UPDATE, 2:54PM: The first weekend of the 2016 Rio Olympics is over and, with final results in, we’re now getting a cleared broadcast picture of where these Games are headed. It ain’t London, to put it mildly, but it may be online. Also, looking over the opening weekend, Rio is way behind 2012 and 2008 and even 1992 in total primetime viewers – something that ad buyers on NBC can’t be feeling Gold medal winning about.
With wins by Michael Phelps and Katie Ledecky plus the always popular gymnastics with Simone Biles and Aly Raisman qualifying, NBC’s packaged 7 – 11:48 PM airing snared 29.8 million viewers. Basically the same as the fast affiliate numbers of earlier today, that viewership is still double digits down from 4-years ago and still the best the Rio Olympics has done so far.
Now, for the first time in a Summer Games, NBC wasn’t the only Comcast net showing Olympic competition last night with NBCSN and Bravo also airing the athletes in action from Brazil. Added all together, the Peacock family had 34.0 million viewers from 8 – 11 PM on Sunday. Then there’s the seemingly growing presence of streaming viewers who are watching events live rather than wait for the primetime programming.
And, with all the broadcast comparisons to London aside, that’s where we might be learning more about how the Games are actually being consumed. Through Sunday, according to NBC, the Rio Olympics have had 532 million live streaming minutes. A sign of the digital leap since 2012 both from the provider and by the consumers, that’s up 186% from 2012. In fact, again according to NBC, that’s the best ever streaming stat for any Olympics. With 12.2 million unique users, Sunday’s streaming use was up 24% from the London Games – again, a sign of the times and the shift in viewing patterns.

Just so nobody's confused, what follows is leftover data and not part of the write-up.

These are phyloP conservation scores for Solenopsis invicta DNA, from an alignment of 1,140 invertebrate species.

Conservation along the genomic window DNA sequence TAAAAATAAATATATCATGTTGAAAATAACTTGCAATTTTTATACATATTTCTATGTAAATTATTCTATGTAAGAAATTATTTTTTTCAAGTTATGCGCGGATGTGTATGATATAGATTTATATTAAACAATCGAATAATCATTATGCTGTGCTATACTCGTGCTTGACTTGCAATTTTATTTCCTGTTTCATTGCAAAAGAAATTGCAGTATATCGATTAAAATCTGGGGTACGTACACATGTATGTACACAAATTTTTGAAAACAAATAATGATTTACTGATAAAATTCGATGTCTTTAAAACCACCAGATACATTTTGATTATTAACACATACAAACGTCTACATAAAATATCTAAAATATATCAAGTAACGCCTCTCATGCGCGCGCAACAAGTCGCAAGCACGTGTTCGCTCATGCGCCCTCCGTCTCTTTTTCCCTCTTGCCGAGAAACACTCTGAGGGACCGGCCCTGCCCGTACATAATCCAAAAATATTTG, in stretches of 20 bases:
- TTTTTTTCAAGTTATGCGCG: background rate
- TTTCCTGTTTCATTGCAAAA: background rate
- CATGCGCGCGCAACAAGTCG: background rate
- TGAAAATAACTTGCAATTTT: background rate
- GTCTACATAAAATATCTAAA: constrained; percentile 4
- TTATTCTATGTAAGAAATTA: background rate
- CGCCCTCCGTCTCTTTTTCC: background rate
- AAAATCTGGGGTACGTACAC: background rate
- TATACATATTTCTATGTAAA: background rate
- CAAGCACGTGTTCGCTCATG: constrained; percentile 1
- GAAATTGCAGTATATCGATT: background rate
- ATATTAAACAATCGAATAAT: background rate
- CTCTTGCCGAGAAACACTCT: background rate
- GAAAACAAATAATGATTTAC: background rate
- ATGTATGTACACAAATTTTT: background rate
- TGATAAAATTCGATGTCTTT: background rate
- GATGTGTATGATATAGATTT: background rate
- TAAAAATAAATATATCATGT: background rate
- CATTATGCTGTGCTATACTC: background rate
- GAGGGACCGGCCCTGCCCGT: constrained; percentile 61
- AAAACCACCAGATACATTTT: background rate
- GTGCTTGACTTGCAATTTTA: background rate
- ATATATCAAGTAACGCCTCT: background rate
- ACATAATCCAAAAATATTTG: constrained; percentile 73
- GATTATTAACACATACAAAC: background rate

To jump back to broadcast, NBC has had averaged 26.7 million viewers and a 7.8 rating among the 18-49s over the first three-days of the Rio Olympics. As the chart below shows, as Summer Olympics go, that’s way down from London 2012, Atlanta 1996, Beijing 2008 and Barcelona 1992 but better than a spat of recent Games – which might be where this all ends up come August 21:
First Weekend Average Viewers For Olympic Summer Games
1. London 2012 – 36.8 Million
2. Atlanta 1996 – 34.4 Million
3. Beijing 2008 – 30.6 Million
4. Barcelona 1992 – 27.0 Million
5. Seoul 1988 – 24.4 Million (Rio 2016 – 26.7 Million)
6. Athens 2004 – 24.0 Million
7. Sydney 2000 – 23.9 Million
PREVIOUSLY, 8:45 AM: The much-hyped Michael Phelps finally was in the water last night as NBC capped off the official Day 2 of the Rio Olympics, but even the most decorated Olympian couldn’t catch up to London 2012. Still, Phelps snagging his 19th career gold medal and first in Brazil with victory for Team USA in the 4x100m freestyle relay did help the Comcast net score its best ratings results of the 2016 games so far.
With a 9.0/31 rating among adults 18-49 and 29.7 million viewers in early numbers, NBC’s 7-11 PM package coverage was up over Saturday – way up. In the key demo, NBC saw a 67% rise over August 6’s prime broadcast and a 52% jump in total viewers. Viewership-wise, the net ended up with an audience of 20.7 million once adjustments were made on Saturday’s initial results. Friday’s tape-delayed and much criticized Opening Ceremony drew 26.5 million viewers in total – again, less than last night’s Day 2 prime package.
Still, in fast affiliate numbers, the competition in Rio last night was down 21% in the key demo from the comparable primetime of four years ago in London. In total viewers, last night’s Olympics’ coverage on NBC was down 16% from what the network got for the record-breaking London coverage on July 29, 2012.
Certainly Phelps added a bounce to the less-than-stellar ratings action NBC has been seeing for its prime package this year, but he and the U.S. men’s swimmers were far from the only winner. Add to that Simone Biles, Aly Raisman, Gabby Douglas and gymnastic heights — a Magnificent Seven reference — a record-breaking and gold-winning Katie Ledecky, women’s swimming and more, and it was a pretty good night for Team USA.
NBC won the night over the far-second CBS that had a 0.7/3 rating and 3.31 million viewers. An original Big Brother (1.5/5) was down a tenth from last week, while a new BrainDead (0.3/1) fell two-tenths against Olympic coverage.
ABC, Fox and The CW were all repeats on Sunday.
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